Elisabeth Easther explores a Central Otago hamlet, population 300, where newcomers are welcomed with a community dinner.
Origin of name: Originally called Oven Hill, it was later renamed Millers Flat after Walter Miller, an early settler who farmed there from 1849.
Population: 300 and growing steadily.
Don't listen: If your hosts tell you it never rains in Central Otago, they're lying. Although the sun does shine whenever it isn't raining
Famous locals: Children's author Kyle Mewburn creates his masterpieces in Millers Flat -- if you've not read the Dinosaur Rescue series you don't know what you're missing. Marion Mewburn is a world-class potter, whose studio you can visit by appointment. Paddy-Ann Pemberton, the region's Town Crier lives there, as does Eoin Garden, former chairman of Silver Fern Farms.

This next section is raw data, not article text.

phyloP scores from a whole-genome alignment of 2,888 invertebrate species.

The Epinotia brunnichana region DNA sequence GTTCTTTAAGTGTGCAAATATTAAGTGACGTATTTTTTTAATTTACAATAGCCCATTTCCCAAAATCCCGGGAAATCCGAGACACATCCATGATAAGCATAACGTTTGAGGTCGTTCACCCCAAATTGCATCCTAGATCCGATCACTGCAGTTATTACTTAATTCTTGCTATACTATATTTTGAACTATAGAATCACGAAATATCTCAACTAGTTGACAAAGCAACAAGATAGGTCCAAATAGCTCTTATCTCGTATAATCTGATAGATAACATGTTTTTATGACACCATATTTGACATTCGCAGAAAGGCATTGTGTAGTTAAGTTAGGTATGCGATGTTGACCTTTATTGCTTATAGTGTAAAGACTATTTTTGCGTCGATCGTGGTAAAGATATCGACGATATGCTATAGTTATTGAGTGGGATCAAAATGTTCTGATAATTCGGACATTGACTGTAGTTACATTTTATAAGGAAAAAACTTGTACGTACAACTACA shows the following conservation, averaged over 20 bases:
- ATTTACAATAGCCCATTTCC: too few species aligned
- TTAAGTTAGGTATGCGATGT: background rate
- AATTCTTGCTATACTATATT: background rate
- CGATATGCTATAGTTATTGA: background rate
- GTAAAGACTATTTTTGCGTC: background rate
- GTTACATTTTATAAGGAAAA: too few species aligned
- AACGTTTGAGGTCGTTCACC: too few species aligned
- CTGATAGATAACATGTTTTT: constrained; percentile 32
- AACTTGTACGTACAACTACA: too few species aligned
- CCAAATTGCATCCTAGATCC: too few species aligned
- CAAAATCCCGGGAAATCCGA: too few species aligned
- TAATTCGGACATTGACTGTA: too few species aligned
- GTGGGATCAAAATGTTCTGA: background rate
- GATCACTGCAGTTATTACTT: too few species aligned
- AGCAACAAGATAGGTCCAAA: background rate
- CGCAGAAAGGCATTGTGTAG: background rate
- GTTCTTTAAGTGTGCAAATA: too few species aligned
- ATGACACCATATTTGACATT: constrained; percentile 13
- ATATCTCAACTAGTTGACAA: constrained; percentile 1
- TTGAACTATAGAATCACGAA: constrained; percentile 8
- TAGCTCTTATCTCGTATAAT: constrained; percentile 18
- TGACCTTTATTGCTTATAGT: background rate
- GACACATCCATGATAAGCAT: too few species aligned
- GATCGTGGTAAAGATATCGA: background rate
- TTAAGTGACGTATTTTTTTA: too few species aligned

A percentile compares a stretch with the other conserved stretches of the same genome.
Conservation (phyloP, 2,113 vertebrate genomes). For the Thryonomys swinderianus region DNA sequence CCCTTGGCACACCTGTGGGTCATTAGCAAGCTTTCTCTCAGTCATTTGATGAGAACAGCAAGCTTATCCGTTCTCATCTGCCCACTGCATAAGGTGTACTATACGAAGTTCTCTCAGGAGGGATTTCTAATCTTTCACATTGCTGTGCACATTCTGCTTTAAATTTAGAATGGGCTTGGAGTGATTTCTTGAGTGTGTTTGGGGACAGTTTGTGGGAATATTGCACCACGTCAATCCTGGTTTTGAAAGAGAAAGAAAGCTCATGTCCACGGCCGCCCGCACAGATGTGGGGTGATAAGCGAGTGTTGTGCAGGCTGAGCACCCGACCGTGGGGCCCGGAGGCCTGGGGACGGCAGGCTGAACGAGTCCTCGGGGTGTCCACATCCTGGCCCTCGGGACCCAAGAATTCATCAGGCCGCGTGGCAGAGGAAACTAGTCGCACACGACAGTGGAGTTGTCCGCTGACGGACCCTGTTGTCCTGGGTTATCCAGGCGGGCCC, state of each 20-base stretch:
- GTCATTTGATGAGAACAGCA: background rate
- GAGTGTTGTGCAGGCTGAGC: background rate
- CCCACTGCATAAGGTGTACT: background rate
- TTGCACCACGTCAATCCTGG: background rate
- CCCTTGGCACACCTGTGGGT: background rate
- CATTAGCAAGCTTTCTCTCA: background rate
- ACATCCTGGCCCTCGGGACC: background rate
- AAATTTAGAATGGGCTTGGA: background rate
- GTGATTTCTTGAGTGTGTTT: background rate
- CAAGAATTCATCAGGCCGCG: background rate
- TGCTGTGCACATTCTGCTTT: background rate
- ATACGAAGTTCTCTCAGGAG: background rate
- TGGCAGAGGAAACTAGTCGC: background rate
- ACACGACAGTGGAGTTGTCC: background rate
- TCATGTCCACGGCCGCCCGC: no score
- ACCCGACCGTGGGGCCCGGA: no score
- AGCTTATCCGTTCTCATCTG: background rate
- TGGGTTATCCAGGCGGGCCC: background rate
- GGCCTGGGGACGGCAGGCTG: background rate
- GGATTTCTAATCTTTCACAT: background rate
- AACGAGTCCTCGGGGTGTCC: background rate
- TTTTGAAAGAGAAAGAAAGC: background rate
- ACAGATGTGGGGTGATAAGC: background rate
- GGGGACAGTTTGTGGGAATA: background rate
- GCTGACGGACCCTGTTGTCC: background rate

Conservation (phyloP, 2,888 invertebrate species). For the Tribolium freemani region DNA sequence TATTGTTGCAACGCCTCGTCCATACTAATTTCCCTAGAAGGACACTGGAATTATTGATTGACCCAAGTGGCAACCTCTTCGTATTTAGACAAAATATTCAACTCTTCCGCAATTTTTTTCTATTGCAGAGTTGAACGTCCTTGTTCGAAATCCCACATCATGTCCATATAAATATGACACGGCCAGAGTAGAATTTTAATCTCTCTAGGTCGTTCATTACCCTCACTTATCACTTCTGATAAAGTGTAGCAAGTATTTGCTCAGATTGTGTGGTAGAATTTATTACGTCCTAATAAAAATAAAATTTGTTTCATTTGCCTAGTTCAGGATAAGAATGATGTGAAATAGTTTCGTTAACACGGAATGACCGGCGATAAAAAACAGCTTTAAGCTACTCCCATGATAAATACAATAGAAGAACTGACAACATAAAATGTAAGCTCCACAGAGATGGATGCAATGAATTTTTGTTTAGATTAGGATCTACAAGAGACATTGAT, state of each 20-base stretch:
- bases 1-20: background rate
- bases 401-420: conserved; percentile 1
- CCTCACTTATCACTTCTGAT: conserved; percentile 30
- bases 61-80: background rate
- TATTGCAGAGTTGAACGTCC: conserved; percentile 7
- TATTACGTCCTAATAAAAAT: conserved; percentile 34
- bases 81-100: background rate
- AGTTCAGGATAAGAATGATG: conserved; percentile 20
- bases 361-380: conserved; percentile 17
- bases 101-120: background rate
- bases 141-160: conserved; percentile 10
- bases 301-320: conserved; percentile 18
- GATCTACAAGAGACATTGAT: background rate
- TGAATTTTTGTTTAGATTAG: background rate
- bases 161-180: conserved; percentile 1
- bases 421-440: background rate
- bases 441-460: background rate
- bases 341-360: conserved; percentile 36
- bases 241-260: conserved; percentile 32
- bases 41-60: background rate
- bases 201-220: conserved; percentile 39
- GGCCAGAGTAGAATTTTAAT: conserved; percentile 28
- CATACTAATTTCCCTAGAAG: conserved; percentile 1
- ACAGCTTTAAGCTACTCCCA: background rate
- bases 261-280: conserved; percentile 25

Now hear this: Millers Flat has its own catchy song, go to YouTube to see and hear more.
Best website: millersflat.com
Engineering icon: The distinctive Millers Flat Bridge is a four-span steel truss bridge designed by Robert Hay. Opened in 1899, it's rather gorgeous.
Claim to fame: Part of Vodafone's Piggy Sue commercial was shot there using the blue bridge.
Big business: Once it was gold, now it's fruit and farming.
Source of pride: The townspeople love how Millers Flat has retained its untouched Central Otago charm - it's just a nice place to live.
Welcome arms: The locals hold an annual potluck dinner to welcome newcomers to the fold.